Donziger’s case has attracted global attention and outrage, with the UN high commissioner on human rights calling his prolonged detention a violation of international law. Lawmakers in the United States have also decried Donziger’s prosecution as an “unprecedented and unjust legal assault.” See also: https://humanrightsdefenders.blog/2022/04/14/why-is-the-harvard-administration-so-reluctant-to-speak-up-for-steven-donziger/

“We are relieved that Steven Donziger will finally recover his freedom after almost 1,000 days of arbitrary detention, which included 45 days in prison and over 900 days under house arrest,” Daniel Joloy, senior policy advisor at Amnesty International, said in a statement Monday. “He should have never been detained for even one day, as it has been clear the whole process against him has been in retaliation for his human rights work that exposed corporate wrongdoings.”

“Corporations must not be allowed to continue abusing the U.S. justice system to silence and intimidate human rights defenders or anyone else exposing their wrongdoing,” Joloy added.

…In 2014, a federal judge with ties to Chevron ruled that Donziger was guilty of a “pattern of racketeering activity,” a charge he has denied. U.S. District Judge Lewis Kaplan’s decision was based on testimony from a witness who later admitted to lying.

https://www.salon.com/2022/04/26/human-rights-lawyer-took-on-chevron-is-finally-free–after-993-days-_partner/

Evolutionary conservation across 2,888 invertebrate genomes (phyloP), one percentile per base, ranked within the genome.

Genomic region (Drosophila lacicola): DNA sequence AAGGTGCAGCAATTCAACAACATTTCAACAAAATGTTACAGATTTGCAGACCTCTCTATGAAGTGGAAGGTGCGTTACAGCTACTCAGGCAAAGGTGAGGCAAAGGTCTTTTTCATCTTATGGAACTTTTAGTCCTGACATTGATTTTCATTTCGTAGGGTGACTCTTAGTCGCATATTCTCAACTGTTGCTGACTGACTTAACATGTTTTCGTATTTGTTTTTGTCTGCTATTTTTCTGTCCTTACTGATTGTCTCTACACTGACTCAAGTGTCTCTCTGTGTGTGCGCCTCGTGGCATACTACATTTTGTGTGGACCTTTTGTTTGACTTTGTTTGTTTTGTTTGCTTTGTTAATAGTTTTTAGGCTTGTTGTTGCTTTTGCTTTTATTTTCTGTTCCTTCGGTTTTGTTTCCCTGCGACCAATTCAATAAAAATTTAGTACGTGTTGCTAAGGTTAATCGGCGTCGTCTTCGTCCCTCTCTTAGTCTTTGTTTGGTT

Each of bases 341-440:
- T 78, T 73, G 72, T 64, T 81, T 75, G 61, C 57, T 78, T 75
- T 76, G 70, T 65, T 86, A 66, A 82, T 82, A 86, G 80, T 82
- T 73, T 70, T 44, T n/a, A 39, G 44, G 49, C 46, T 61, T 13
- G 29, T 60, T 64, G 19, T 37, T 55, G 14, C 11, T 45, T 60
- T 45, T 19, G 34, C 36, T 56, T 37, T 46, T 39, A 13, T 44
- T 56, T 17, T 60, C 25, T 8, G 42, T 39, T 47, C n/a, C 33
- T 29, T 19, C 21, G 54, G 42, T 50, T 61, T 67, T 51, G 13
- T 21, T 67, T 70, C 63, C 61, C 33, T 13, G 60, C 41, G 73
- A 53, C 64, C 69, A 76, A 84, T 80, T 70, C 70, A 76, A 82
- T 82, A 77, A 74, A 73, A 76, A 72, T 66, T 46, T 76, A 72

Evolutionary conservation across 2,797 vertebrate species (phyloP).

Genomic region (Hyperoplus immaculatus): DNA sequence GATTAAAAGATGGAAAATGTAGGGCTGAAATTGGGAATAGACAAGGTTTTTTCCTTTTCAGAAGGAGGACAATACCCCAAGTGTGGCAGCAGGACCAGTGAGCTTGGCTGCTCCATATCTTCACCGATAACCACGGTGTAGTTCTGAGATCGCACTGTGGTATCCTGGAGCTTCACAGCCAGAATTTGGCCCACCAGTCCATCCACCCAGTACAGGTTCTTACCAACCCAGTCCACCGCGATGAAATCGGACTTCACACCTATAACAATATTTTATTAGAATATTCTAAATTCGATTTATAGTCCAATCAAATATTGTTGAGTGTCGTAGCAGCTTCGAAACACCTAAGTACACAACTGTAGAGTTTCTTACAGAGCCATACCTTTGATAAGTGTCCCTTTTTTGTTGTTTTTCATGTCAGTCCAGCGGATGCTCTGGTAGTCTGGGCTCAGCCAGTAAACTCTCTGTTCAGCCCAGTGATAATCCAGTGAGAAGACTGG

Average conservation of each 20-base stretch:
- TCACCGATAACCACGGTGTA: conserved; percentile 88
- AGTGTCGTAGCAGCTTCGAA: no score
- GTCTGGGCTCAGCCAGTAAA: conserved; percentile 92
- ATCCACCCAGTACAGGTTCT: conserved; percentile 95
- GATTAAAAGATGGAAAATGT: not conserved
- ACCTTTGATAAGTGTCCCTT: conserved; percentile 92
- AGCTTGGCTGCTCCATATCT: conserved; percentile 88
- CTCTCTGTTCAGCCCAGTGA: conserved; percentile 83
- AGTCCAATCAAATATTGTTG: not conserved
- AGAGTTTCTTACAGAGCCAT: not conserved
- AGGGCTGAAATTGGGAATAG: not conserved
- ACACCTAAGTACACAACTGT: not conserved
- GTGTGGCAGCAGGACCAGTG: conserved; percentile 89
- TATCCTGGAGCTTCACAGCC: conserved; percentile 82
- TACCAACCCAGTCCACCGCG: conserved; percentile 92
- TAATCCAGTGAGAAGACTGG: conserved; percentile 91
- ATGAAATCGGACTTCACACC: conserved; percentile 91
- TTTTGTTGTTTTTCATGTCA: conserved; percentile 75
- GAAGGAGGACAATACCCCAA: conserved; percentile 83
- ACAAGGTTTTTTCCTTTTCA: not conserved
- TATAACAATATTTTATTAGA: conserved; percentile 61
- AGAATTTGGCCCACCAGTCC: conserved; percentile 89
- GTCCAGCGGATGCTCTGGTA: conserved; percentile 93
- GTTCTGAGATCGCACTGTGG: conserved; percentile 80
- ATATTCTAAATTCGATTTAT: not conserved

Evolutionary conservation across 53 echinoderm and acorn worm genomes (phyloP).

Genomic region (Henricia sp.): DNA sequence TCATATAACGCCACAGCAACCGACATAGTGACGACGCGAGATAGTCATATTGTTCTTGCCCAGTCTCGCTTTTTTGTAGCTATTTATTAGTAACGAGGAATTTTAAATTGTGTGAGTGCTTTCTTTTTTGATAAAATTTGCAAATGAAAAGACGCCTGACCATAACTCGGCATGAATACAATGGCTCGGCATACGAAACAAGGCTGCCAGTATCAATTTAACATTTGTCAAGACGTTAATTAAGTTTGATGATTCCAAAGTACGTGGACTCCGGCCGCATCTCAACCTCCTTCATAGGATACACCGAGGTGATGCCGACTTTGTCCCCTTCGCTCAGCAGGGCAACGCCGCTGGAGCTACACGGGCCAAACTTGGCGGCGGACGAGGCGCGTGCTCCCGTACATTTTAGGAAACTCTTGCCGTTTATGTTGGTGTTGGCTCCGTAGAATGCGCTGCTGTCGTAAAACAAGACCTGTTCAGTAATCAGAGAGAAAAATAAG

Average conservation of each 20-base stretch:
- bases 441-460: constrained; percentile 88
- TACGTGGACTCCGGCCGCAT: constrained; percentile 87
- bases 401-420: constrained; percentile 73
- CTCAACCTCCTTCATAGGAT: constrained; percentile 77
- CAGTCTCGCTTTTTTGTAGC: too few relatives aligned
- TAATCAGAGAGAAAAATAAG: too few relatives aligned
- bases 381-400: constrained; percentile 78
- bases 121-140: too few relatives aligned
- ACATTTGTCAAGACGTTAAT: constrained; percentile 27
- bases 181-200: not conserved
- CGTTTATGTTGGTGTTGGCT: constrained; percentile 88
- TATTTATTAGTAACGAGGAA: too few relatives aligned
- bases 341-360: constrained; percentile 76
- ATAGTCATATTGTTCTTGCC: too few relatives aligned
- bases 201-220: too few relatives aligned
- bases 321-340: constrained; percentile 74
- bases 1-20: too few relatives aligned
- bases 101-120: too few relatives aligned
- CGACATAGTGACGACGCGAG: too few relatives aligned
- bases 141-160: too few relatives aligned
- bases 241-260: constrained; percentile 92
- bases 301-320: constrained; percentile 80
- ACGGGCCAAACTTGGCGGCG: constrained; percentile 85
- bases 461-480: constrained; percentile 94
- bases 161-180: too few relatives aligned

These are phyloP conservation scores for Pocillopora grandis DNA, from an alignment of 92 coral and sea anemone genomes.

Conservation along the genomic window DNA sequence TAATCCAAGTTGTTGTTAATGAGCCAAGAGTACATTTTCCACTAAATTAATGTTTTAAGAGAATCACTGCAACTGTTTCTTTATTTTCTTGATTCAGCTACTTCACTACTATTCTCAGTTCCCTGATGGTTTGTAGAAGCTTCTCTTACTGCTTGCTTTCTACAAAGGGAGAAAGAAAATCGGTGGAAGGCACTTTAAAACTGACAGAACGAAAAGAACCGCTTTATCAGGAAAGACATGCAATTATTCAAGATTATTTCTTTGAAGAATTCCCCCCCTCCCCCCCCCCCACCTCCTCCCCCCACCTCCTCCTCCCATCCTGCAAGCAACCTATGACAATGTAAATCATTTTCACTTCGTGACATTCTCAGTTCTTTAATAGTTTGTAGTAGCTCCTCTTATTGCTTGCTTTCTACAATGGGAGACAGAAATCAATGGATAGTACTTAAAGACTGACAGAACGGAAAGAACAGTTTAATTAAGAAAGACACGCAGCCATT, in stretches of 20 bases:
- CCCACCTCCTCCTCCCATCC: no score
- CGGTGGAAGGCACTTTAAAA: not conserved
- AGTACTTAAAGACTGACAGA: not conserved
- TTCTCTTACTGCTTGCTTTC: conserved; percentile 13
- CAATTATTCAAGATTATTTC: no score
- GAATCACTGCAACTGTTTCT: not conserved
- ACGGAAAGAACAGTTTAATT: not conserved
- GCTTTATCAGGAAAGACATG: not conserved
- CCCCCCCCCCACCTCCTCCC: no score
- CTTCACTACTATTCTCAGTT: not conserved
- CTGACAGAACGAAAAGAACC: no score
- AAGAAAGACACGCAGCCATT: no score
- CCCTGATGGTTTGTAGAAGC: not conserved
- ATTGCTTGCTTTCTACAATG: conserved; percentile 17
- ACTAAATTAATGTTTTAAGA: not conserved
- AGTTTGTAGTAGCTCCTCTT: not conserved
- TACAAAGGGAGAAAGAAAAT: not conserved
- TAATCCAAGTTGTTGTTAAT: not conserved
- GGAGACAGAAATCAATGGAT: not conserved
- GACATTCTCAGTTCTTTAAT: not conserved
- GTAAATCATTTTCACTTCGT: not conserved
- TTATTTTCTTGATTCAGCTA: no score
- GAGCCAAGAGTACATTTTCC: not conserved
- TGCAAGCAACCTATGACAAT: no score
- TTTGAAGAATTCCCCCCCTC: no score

Breaking news: MEA laureate Yu Wensheng released

March 3, 2022

On 1 March 2022, EFE reported that Chinese human rights lawyer Yu Wensheng, sentenced to 4 years in 2020 for “inciting subversion of state power,” was released Tuesday from prison in the eastern city of Nanjing, according to a Twitter post by his wife Xu Yan. Yu Wensheng was on a train bound for Beijing according to his wife, who awaits him at a hotel in the capital.

Could it be that campaigns help? See: https://humanrightsdefenders.blog/2022/02/17/campaign-to-free-chinese-human-rights-lawyer-yu-wensheng/ and https://mailchi.mp/3165601cacf1/749qlxejj6-33417?e=d1945ebb90

Yu, winner of the Martin Ennals Award in 2021 for championing human rights, had been in prison since his arrest in January 2018 while taking his son to school. See: https://humanrightsdefenders.blog/2021/02/11/breaking-news-yu-wensheng-chinese-human-rights-lawyer-is-martin-ennals-laureate-2021/

During the few meetings with his lawyer, Yu has claimed to have suffered torture and mistreatment during his confinement that may have caused him to lose part of the mobility of his right hand.

Campaign to free Chinese human rights lawyer Yu Wensheng

February 17, 2022

ISHR, the Martin Ennals Foundation and eight other major human rights groups urge in a joint statement the Chinese government to ensure lawyer Yu Wensheng is able to leave Nanjing Prison on March 1st, and freely reunite with his family in Beijing.

The signatory organisations also called in the joint statement for sustained attention on the growing risks and threats his wife, Xu Yan, faces for advocating for his rights and release. 

A Laureate of the 2021 Martin Ennals Award, Yu Wensheng is a leading figure among human rights lawyers in China. He has fearlessly taken on a number of sensitive cases and issues, joining litigations on air pollution advocating for a constitutional government. See also: https://www.trueheroesfilms.org/thedigest/laureates/69fc7057-b583-40c3-b6fa-b8603531248e